Differences between Posts and Pages in WordPress

Posts vs Pages

WordPress has two different content types, these are posts and pages.

When you look at your WordPress Dashboard, these two may look similar but they have a lot of differences between them. I am going to try to explain which these are with as many examples as possible and make it as simple as it’s humanly possible.

Posts vs Pages

Posts are basically just entries listed in chronological order. They are shown like this so your latest post will be at the top of your list.

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The value of the content of the posts changes over time, and newer posts will be easier to access than the old ones.

If you want to know how to make your very first post, click here for a detailed explanation.

On the other hand, pages are just a typical built-in post-type that will allow you to post content to your WordPress blog. The content used here isn’t necessarily needed to be displayed in chronological order.

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Pages use a static content type as the “About Us” page, “Contact Us” page, “Privacy Policy”, “Cookie Policy”, and more custom pages. Even if WordPress is going to store the published date of the page, pages are just a timeless structure.

Let me give you a simple example: Let’s say you have your “About Us” page. Now, this one is not supposed to expire, of course, you can always come back to it and make updates to it whenever it is necessary but what is for sure is that you will not have an “About Us 2022”, “About Us 2023”, etc.

Main differences

1. Posts can be organized using categories and tags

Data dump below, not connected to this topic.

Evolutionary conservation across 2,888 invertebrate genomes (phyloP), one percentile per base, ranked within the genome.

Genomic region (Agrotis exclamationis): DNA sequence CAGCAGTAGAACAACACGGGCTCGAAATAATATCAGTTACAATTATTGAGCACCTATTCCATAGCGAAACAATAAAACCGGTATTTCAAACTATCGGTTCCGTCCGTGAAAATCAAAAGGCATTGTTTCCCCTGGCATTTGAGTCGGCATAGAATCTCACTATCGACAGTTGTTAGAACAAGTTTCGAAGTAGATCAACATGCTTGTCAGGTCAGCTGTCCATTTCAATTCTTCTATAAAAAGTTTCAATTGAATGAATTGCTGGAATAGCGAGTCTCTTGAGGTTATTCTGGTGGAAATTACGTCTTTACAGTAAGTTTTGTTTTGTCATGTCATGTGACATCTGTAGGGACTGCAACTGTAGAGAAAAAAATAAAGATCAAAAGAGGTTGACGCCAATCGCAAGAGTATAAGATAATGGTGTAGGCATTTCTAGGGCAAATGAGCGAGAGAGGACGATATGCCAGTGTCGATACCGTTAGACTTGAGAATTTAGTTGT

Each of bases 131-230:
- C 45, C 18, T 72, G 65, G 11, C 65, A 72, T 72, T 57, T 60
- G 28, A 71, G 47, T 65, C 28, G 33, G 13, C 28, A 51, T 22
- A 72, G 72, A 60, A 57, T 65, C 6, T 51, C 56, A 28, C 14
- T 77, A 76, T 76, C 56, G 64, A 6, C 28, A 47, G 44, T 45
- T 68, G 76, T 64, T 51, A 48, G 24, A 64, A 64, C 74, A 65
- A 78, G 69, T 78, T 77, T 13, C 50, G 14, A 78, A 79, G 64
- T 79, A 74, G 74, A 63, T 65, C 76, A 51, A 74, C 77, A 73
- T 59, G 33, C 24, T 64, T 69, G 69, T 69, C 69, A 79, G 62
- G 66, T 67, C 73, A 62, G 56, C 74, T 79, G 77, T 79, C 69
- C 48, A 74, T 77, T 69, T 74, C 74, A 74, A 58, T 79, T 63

Whenever you create a new post you can always allocate it to a category and add tags to it. A category is just a default classification in WordPress, it is used to group and sort your posts into different components. Tags give us a handy way to group related posts together, they help readers to understand quickly what the post is about.

In contrast, pages can not be grouped in categories or tags, the only way that you can organize them is hierarchically by using “parent” or “child” pages.

2. A date and an author is featured in posts

These two details are linked to blog posts. Depending on the theme you are using, they can be displayed or not.

Pages do not have these two features because the key content should be the most important thing for your visitors.

3. Posts can be shared on social media

In essence, pages are not meant to be shared on social media so that is why they do not have any social sharing buttons. For sure you would not need a person to share your privacy policy on Facebook or Twitter. With posts, on the other hand, is a different story, it is very important for you to have ways for your visitors to share your content.

4. RSS Feeds

Posts can be distributed through RSS feeds since they have a published date. For people who use services like Feedly, this feature is meant to help keep track of the most recent content from multiple sources. RSS stands for Really Simple Syndication and it is basically an easy way to stay up to date on new posts from websites you are interested in.

5. Post increase engagement

Pages don’t have comments. For sure, you don’t wanna have comments on your contact page or on your privacy policy page, you will find that there is an option to enable them but WordPress comes with them disabled.

By default, visitors can leave comments on each and every post you have. But then again, you can disable them. You can find more about this by clicking here.

Conclusion

WordPress is a very friendly platform for beginners, but when you create your very first website, well… things can get a little intimidating. For example, it can be hard sometimes to know the difference between a page and a post. So, let me remind you of two important things that will help you from here on.

  • Posts are used to create articles, blog entries, and other content listed on your blog. They are shown in chronological order, and the newest post will always be on the top of the list.
  • Pages are used for static content and they are timeless entities.

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